Hellboy 2: The Golden Army (del Toro, 2008)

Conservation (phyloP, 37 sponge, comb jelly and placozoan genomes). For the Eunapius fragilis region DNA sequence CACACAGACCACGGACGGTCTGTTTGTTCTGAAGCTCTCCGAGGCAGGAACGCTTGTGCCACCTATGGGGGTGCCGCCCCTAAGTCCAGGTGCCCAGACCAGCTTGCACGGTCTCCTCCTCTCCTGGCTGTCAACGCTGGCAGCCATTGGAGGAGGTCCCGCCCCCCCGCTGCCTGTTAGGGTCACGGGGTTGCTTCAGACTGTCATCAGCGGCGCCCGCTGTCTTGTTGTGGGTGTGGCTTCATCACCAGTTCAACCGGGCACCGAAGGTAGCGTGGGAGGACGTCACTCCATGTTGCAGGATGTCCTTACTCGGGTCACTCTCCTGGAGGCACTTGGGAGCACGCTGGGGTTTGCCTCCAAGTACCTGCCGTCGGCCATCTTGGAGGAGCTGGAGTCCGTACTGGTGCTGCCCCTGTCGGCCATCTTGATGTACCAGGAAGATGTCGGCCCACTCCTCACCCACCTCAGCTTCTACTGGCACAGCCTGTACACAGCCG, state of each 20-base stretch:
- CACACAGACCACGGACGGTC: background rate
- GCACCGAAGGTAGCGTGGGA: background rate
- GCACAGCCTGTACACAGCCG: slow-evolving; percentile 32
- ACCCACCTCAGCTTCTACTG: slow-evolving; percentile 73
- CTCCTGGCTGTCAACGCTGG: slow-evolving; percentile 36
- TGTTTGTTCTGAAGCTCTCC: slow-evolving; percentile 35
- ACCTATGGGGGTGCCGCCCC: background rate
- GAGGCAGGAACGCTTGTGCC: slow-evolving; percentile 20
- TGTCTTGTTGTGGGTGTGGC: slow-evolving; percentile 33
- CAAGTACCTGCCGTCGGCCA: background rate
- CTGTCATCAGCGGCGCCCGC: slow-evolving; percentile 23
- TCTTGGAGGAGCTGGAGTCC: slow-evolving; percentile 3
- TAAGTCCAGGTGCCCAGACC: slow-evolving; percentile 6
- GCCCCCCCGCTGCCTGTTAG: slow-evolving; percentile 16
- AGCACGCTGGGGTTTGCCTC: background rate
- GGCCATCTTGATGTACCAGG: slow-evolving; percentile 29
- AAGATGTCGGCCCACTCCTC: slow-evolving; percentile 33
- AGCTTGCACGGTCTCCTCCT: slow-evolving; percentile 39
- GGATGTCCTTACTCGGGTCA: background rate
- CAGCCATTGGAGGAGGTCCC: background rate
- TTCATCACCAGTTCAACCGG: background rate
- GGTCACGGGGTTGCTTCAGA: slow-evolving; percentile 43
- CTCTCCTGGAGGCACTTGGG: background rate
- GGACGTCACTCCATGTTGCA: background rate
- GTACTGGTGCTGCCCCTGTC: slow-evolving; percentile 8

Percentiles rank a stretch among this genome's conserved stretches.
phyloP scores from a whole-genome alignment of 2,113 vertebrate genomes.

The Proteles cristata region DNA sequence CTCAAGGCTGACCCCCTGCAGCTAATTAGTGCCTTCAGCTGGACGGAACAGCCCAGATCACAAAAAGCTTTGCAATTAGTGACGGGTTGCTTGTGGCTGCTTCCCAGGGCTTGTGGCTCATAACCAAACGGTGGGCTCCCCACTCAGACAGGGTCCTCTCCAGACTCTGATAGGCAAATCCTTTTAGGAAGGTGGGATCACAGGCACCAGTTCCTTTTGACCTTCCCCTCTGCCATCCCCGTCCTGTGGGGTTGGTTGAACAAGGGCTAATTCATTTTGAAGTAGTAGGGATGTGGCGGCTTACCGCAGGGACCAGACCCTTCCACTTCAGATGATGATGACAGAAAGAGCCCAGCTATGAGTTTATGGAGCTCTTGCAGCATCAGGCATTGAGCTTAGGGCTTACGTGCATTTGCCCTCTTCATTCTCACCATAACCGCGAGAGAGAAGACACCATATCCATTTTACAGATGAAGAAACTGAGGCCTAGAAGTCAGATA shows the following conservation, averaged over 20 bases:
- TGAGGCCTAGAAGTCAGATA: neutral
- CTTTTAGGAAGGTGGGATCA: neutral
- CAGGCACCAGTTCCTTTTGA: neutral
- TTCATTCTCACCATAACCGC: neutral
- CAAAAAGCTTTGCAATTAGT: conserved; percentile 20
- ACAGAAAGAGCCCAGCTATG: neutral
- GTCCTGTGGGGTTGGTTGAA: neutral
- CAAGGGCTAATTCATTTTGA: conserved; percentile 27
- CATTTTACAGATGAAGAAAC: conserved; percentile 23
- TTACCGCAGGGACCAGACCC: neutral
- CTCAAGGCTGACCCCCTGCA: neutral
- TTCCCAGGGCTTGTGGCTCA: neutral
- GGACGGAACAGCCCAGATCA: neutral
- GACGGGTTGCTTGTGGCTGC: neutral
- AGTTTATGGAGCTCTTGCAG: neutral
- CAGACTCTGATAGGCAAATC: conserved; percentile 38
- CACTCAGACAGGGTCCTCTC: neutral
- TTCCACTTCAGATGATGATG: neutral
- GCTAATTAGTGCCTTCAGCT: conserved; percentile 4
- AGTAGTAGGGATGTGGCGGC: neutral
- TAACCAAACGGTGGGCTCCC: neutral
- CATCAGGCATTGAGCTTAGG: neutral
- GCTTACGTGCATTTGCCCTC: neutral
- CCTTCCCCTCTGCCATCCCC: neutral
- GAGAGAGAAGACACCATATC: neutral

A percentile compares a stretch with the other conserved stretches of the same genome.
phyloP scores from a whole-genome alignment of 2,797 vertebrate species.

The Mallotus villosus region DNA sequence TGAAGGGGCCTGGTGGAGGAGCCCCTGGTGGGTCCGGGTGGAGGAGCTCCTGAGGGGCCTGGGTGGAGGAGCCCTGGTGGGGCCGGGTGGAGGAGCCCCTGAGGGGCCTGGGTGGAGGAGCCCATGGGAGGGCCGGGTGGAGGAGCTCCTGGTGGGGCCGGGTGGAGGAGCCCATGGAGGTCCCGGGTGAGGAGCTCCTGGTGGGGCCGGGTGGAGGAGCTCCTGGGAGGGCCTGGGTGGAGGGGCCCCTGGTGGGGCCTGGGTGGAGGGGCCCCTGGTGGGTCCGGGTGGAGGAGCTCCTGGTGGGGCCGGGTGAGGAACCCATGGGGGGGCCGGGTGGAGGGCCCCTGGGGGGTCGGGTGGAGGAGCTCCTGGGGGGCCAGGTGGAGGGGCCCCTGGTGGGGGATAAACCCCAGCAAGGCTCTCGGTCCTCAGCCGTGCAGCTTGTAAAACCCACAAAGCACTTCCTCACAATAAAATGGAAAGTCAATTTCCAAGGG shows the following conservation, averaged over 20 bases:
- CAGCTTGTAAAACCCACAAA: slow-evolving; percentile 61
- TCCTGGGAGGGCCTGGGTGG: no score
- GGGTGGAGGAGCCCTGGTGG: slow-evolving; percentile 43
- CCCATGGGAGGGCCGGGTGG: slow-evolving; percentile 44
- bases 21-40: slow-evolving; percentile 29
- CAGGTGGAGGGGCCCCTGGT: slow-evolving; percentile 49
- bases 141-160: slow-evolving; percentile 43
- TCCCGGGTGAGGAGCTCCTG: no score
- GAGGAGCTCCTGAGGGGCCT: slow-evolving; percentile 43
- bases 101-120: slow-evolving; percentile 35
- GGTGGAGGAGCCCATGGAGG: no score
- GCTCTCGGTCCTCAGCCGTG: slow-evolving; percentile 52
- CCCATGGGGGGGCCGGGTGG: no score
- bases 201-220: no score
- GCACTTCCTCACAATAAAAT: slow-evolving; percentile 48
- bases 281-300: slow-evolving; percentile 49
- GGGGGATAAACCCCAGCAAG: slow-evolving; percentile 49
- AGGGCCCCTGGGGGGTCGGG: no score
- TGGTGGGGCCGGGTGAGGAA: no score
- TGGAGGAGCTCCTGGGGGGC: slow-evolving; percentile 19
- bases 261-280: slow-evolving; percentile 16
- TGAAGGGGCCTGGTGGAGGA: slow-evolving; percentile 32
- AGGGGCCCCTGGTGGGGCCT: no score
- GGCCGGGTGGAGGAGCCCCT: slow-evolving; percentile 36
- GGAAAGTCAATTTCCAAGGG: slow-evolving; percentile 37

Guillermo del Toro’s spectacular monsters, whether it be in Hellboy, Pans Labyrinth, or the just released Hellboy 2:The Golden Army, often overwhelm the narrative universe they populate. The director’s almost obsessive desire to uproot these beasts into his own special spotlight becomes simple spectacle instead of another fascinating layer to his story. Hellboy 2, while once again anchored by Ron Perelman’s entertaining and forlorn performance, doesn’t have much on it’s mind beyond watching these creepy crawlers and epic titans of the underworld, admiring their tenacity, scale, and sometimes humanity. While undoubtedly a passionate visual filmmaker, Guillermo del Toro has always seemed vastly overrated to me, a visual dynamo who wows with surface area, the perfect merger of fanboy passion and high art aspirations. But besides The Devil’s Backbone, his films lack the character depth of his Mexican New Wave peers, especially Alfonso Cuaron.  Many people focus on the original magic in del Toro’s films and are seduced into ignoring his glaring use of cliche. For me, one can’t supersede the other, no matter how many monsters flood the screen.

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